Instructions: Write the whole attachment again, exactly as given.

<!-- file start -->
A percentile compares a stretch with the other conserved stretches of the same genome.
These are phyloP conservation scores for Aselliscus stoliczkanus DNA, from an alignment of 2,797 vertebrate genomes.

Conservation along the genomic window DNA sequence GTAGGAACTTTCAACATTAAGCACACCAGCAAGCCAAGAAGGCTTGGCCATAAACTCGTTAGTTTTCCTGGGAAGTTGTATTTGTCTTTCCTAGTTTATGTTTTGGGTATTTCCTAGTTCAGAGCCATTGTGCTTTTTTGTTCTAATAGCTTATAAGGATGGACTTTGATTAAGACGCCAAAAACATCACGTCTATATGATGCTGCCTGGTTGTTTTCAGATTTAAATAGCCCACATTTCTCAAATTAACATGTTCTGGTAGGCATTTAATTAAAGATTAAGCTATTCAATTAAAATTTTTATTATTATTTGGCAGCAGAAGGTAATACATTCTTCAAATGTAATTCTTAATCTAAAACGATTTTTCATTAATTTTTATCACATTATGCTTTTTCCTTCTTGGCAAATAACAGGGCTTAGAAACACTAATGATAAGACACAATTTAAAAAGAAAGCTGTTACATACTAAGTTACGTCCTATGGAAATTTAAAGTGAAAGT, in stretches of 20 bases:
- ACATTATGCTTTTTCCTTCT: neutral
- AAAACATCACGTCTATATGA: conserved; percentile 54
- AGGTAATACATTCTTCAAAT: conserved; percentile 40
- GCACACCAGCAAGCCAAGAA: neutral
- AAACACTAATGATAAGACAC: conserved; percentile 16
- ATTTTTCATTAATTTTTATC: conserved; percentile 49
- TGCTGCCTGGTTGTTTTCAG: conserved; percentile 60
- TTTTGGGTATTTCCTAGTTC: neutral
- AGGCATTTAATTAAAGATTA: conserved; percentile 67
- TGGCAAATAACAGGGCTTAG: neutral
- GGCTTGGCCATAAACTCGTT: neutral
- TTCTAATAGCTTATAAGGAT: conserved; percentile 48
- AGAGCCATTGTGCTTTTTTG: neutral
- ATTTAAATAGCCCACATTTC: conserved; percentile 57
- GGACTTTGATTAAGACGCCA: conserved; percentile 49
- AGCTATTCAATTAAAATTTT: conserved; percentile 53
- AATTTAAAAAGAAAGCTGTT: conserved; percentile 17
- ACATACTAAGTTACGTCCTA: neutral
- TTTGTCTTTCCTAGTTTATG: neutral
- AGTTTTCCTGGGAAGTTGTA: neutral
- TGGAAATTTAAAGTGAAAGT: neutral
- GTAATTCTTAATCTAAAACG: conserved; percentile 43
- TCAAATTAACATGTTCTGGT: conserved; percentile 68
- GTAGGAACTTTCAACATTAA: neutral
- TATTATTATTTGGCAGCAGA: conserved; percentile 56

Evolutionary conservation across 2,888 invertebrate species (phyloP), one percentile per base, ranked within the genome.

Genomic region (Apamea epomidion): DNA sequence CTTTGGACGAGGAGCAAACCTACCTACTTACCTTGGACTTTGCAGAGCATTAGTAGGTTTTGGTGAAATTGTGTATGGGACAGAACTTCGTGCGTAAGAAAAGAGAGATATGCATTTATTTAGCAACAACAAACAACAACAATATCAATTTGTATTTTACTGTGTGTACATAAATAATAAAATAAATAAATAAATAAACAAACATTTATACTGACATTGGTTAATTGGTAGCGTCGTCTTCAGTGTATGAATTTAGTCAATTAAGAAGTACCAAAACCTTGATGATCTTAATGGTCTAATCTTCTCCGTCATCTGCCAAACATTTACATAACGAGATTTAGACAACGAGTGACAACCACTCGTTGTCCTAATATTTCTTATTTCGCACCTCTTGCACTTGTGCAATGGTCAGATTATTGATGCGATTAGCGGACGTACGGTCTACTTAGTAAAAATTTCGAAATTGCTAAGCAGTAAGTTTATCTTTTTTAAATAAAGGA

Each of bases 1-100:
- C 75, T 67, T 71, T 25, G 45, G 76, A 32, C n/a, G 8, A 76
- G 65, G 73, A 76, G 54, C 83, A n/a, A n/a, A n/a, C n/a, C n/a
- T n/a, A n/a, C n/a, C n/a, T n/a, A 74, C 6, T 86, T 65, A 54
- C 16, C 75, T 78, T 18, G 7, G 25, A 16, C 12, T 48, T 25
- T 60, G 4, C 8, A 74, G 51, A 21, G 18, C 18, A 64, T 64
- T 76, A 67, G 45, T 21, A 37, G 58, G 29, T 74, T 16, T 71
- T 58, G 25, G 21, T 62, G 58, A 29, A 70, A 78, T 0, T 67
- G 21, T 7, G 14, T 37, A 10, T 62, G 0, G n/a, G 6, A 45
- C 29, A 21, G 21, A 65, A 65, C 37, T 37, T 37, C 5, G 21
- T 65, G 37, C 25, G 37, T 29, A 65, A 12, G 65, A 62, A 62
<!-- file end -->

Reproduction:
A percentile compares a stretch with the other conserved stretches of the same genome.
These are phyloP conservation scores for Aselliscus stoliczkanus DNA, from an alignment of 2,797 vertebrate genomes.

Conservation along the genomic window DNA sequence GTAGGAACTTTCAACATTAAGCACACCAGCAAGCCAAGAAGGCTTGGCCATAAACTCGTTAGTTTTCCTGGGAAGTTGTATTTGTCTTTCCTAGTTTATGTTTTGGGTATTTCCTAGTTCAGAGCCATTGTGCTTTTTTGTTCTAATAGCTTATAAGGATGGACTTTGATTAAGACGCCAAAAACATCACGTCTATATGATGCTGCCTGGTTGTTTTCAGATTTAAATAGCCCACATTTCTCAAATTAACATGTTCTGGTAGGCATTTAATTAAAGATTAAGCTATTCAATTAAAATTTTTATTATTATTTGGCAGCAGAAGGTAATACATTCTTCAAATGTAATTCTTAATCTAAAACGATTTTTCATTAATTTTTATCACATTATGCTTTTTCCTTCTTGGCAAATAACAGGGCTTAGAAACACTAATGATAAGACACAATTTAAAAAGAAAGCTGTTACATACTAAGTTACGTCCTATGGAAATTTAAAGTGAAAGT, in stretches of 20 bases:
- ACATTATGCTTTTTCCTTCT: neutral
- AAAACATCACGTCTATATGA: conserved; percentile 54
- AGGTAATACATTCTTCAAAT: conserved; percentile 40
- GCACACCAGCAAGCCAAGAA: neutral
- AAACACTAATGATAAGACAC: conserved; percentile 16
- ATTTTTCATTAATTTTTATC: conserved; percentile 49
- TGCTGCCTGGTTGTTTTCAG: conserved; percentile 60
- TTTTGGGTATTTCCTAGTTC: neutral
- AGGCATTTAATTAAAGATTA: conserved; percentile 67
- TGGCAAATAACAGGGCTTAG: neutral
- GGCTTGGCCATAAACTCGTT: neutral
- TTCTAATAGCTTATAAGGAT: conserved; percentile 48
- AGAGCCATTGTGCTTTTTTG: neutral
- ATTTAAATAGCCCACATTTC: conserved; percentile 57
- GGACTTTGATTAAGACGCCA: conserved; percentile 49
- AGCTATTCAATTAAAATTTT: conserved; percentile 53
- AATTTAAAAAGAAAGCTGTT: conserved; percentile 17
- ACATACTAAGTTACGTCCTA: neutral
- TTTGTCTTTCCTAGTTTATG: neutral
- AGTTTTCCTGGGAAGTTGTA: neutral
- TGGAAATTTAAAGTGAAAGT: neutral
- GTAATTCTTAATCTAAAACG: conserved; percentile 43
- TCAAATTAACATGTTCTGGT: conserved; percentile 68
- GTAGGAACTTTCAACATTAA: neutral
- TATTATTATTTGGCAGCAGA: conserved; percentile 56

Evolutionary conservation across 2,888 invertebrate species (phyloP), one percentile per base, ranked within the genome.

Genomic region (Apamea epomidion): DNA sequence CTTTGGACGAGGAGCAAACCTACCTACTTACCTTGGACTTTGCAGAGCATTAGTAGGTTTTGGTGAAATTGTGTATGGGACAGAACTTCGTGCGTAAGAAAAGAGAGATATGCATTTATTTAGCAACAACAAACAACAACAATATCAATTTGTATTTTACTGTGTGTACATAAATAATAAAATAAATAAATAAATAAACAAACATTTATACTGACATTGGTTAATTGGTAGCGTCGTCTTCAGTGTATGAATTTAGTCAATTAAGAAGTACCAAAACCTTGATGATCTTAATGGTCTAATCTTCTCCGTCATCTGCCAAACATTTACATAACGAGATTTAGACAACGAGTGACAACCACTCGTTGTCCTAATATTTCTTATTTCGCACCTCTTGCACTTGTGCAATGGTCAGATTATTGATGCGATTAGCGGACGTACGGTCTACTTAGTAAAAATTTCGAAATTGCTAAGCAGTAAGTTTATCTTTTTTAAATAAAGGA

Each of bases 1-100:
- C 75, T 67, T 71, T 25, G 45, G 76, A 32, C n/a, G 8, A 76
- G 65, G 73, A 76, G 54, C 83, A n/a, A n/a, A n/a, C n/a, C n/a
- T n/a, A n/a, C n/a, C n/a, T n/a, A 74, C 6, T 86, T 65, A 54
- C 16, C 75, T 78, T 18, G 7, G 25, A 16, C 12, T 48, T 25
- T 60, G 4, C 8, A 74, G 51, A 21, G 18, C 18, A 64, T 64
- T 76, A 67, G 45, T 21, A 37, G 58, G 29, T 74, T 16, T 71
- T 58, G 25, G 21, T 62, G 58, A 29, A 70, A 78, T 0, T 67
- G 21, T 7, G 14, T 37, A 10, T 62, G 0, G n/a, G 6, A 45
- C 29, A 21, G 21, A 65, A 65, C 37, T 37, T 37, C 5, G 21
- T 65, G 37, C 25, G 37, T 29, A 65, A 12, G 65, A 62, A 62